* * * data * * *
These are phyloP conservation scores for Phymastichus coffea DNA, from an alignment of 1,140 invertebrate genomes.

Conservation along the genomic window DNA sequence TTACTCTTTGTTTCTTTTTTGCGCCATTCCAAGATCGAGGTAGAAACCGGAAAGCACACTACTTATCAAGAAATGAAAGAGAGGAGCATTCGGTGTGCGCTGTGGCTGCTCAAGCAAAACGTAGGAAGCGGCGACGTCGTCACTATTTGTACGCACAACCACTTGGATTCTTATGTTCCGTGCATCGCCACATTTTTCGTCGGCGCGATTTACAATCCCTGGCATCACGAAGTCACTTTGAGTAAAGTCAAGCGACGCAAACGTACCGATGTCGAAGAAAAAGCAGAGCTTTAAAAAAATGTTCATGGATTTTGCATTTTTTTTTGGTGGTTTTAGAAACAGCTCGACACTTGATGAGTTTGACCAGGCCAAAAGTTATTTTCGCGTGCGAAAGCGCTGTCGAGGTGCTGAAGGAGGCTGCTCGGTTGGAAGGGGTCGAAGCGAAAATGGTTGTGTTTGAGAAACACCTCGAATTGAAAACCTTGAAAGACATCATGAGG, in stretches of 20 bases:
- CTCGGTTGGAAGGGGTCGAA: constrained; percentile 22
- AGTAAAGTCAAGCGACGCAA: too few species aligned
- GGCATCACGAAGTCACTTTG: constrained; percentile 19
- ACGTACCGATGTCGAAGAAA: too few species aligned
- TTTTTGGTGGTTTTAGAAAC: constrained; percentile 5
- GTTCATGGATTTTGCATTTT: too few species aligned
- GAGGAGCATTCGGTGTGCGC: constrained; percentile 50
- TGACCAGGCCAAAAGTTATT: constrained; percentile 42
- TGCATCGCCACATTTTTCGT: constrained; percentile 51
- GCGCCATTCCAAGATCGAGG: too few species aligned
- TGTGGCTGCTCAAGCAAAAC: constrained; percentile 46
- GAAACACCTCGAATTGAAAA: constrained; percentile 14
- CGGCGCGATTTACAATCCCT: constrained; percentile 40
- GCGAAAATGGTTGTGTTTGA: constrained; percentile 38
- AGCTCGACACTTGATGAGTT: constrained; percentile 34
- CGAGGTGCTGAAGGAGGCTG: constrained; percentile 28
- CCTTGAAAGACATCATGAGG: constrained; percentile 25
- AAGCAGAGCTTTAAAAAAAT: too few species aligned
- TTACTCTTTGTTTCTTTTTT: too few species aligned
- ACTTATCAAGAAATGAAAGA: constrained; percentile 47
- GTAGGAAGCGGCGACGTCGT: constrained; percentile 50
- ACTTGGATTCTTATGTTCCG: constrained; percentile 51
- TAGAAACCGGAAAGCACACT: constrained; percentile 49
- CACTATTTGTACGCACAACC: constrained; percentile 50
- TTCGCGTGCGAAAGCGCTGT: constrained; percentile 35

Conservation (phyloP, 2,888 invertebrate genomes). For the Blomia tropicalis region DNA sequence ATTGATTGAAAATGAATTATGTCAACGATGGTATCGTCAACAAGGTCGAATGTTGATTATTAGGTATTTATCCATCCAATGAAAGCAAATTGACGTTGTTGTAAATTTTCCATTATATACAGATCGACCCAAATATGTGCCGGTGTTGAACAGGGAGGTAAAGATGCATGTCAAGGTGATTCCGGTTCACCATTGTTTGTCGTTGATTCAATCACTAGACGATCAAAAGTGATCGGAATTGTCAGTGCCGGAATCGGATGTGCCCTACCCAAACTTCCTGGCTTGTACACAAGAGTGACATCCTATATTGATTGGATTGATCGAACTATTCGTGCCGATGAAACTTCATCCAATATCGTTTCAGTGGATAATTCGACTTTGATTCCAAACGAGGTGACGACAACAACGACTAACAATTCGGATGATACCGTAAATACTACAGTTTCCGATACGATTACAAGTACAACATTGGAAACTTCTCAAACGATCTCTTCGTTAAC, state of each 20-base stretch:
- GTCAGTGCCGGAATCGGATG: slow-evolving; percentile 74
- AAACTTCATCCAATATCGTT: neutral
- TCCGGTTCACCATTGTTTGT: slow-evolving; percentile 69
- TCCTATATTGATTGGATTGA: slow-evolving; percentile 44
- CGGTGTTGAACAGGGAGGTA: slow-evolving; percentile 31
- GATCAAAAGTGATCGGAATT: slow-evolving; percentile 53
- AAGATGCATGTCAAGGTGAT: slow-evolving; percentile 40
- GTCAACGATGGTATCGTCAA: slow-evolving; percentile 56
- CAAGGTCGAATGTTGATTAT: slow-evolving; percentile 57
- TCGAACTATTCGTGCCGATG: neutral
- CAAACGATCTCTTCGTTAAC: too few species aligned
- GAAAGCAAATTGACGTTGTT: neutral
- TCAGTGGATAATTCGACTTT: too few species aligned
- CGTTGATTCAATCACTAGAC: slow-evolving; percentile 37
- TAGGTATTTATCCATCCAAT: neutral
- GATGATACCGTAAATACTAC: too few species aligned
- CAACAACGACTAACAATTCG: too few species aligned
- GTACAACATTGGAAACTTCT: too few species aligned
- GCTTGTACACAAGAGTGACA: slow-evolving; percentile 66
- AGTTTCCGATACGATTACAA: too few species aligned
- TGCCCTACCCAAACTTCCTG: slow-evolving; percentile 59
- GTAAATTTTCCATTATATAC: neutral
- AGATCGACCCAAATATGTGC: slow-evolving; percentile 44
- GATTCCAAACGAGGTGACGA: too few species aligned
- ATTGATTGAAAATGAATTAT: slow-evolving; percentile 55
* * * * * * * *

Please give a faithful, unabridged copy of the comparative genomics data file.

These are phyloP conservation scores for Phymastichus coffea DNA, from an alignment of 1,140 invertebrate genomes.

Conservation along the genomic window DNA sequence TTACTCTTTGTTTCTTTTTTGCGCCATTCCAAGATCGAGGTAGAAACCGGAAAGCACACTACTTATCAAGAAATGAAAGAGAGGAGCATTCGGTGTGCGCTGTGGCTGCTCAAGCAAAACGTAGGAAGCGGCGACGTCGTCACTATTTGTACGCACAACCACTTGGATTCTTATGTTCCGTGCATCGCCACATTTTTCGTCGGCGCGATTTACAATCCCTGGCATCACGAAGTCACTTTGAGTAAAGTCAAGCGACGCAAACGTACCGATGTCGAAGAAAAAGCAGAGCTTTAAAAAAATGTTCATGGATTTTGCATTTTTTTTTGGTGGTTTTAGAAACAGCTCGACACTTGATGAGTTTGACCAGGCCAAAAGTTATTTTCGCGTGCGAAAGCGCTGTCGAGGTGCTGAAGGAGGCTGCTCGGTTGGAAGGGGTCGAAGCGAAAATGGTTGTGTTTGAGAAACACCTCGAATTGAAAACCTTGAAAGACATCATGAGG, in stretches of 20 bases:
- CTCGGTTGGAAGGGGTCGAA: constrained; percentile 22
- AGTAAAGTCAAGCGACGCAA: too few species aligned
- GGCATCACGAAGTCACTTTG: constrained; percentile 19
- ACGTACCGATGTCGAAGAAA: too few species aligned
- TTTTTGGTGGTTTTAGAAAC: constrained; percentile 5
- GTTCATGGATTTTGCATTTT: too few species aligned
- GAGGAGCATTCGGTGTGCGC: constrained; percentile 50
- TGACCAGGCCAAAAGTTATT: constrained; percentile 42
- TGCATCGCCACATTTTTCGT: constrained; percentile 51
- GCGCCATTCCAAGATCGAGG: too few species aligned
- TGTGGCTGCTCAAGCAAAAC: constrained; percentile 46
- GAAACACCTCGAATTGAAAA: constrained; percentile 14
- CGGCGCGATTTACAATCCCT: constrained; percentile 40
- GCGAAAATGGTTGTGTTTGA: constrained; percentile 38
- AGCTCGACACTTGATGAGTT: constrained; percentile 34
- CGAGGTGCTGAAGGAGGCTG: constrained; percentile 28
- CCTTGAAAGACATCATGAGG: constrained; percentile 25
- AAGCAGAGCTTTAAAAAAAT: too few species aligned
- TTACTCTTTGTTTCTTTTTT: too few species aligned
- ACTTATCAAGAAATGAAAGA: constrained; percentile 47
- GTAGGAAGCGGCGACGTCGT: constrained; percentile 50
- ACTTGGATTCTTATGTTCCG: constrained; percentile 51
- TAGAAACCGGAAAGCACACT: constrained; percentile 49
- CACTATTTGTACGCACAACC: constrained; percentile 50
- TTCGCGTGCGAAAGCGCTGT: constrained; percentile 35

Conservation (phyloP, 2,888 invertebrate genomes). For the Blomia tropicalis region DNA sequence ATTGATTGAAAATGAATTATGTCAACGATGGTATCGTCAACAAGGTCGAATGTTGATTATTAGGTATTTATCCATCCAATGAAAGCAAATTGACGTTGTTGTAAATTTTCCATTATATACAGATCGACCCAAATATGTGCCGGTGTTGAACAGGGAGGTAAAGATGCATGTCAAGGTGATTCCGGTTCACCATTGTTTGTCGTTGATTCAATCACTAGACGATCAAAAGTGATCGGAATTGTCAGTGCCGGAATCGGATGTGCCCTACCCAAACTTCCTGGCTTGTACACAAGAGTGACATCCTATATTGATTGGATTGATCGAACTATTCGTGCCGATGAAACTTCATCCAATATCGTTTCAGTGGATAATTCGACTTTGATTCCAAACGAGGTGACGACAACAACGACTAACAATTCGGATGATACCGTAAATACTACAGTTTCCGATACGATTACAAGTACAACATTGGAAACTTCTCAAACGATCTCTTCGTTAAC, state of each 20-base stretch:
- GTCAGTGCCGGAATCGGATG: slow-evolving; percentile 74
- AAACTTCATCCAATATCGTT: neutral
- TCCGGTTCACCATTGTTTGT: slow-evolving; percentile 69
- TCCTATATTGATTGGATTGA: slow-evolving; percentile 44
- CGGTGTTGAACAGGGAGGTA: slow-evolving; percentile 31
- GATCAAAAGTGATCGGAATT: slow-evolving; percentile 53
- AAGATGCATGTCAAGGTGAT: slow-evolving; percentile 40
- GTCAACGATGGTATCGTCAA: slow-evolving; percentile 56
- CAAGGTCGAATGTTGATTAT: slow-evolving; percentile 57
- TCGAACTATTCGTGCCGATG: neutral
- CAAACGATCTCTTCGTTAAC: too few species aligned
- GAAAGCAAATTGACGTTGTT: neutral
- TCAGTGGATAATTCGACTTT: too few species aligned
- CGTTGATTCAATCACTAGAC: slow-evolving; percentile 37
- TAGGTATTTATCCATCCAAT: neutral
- GATGATACCGTAAATACTAC: too few species aligned
- CAACAACGACTAACAATTCG: too few species aligned
- GTACAACATTGGAAACTTCT: too few species aligned
- GCTTGTACACAAGAGTGACA: slow-evolving; percentile 66
- AGTTTCCGATACGATTACAA: too few species aligned
- TGCCCTACCCAAACTTCCTG: slow-evolving; percentile 59
- GTAAATTTTCCATTATATAC: neutral
- AGATCGACCCAAATATGTGC: slow-evolving; percentile 44
- GATTCCAAACGAGGTGACGA: too few species aligned
- ATTGATTGAAAATGAATTAT: slow-evolving; percentile 55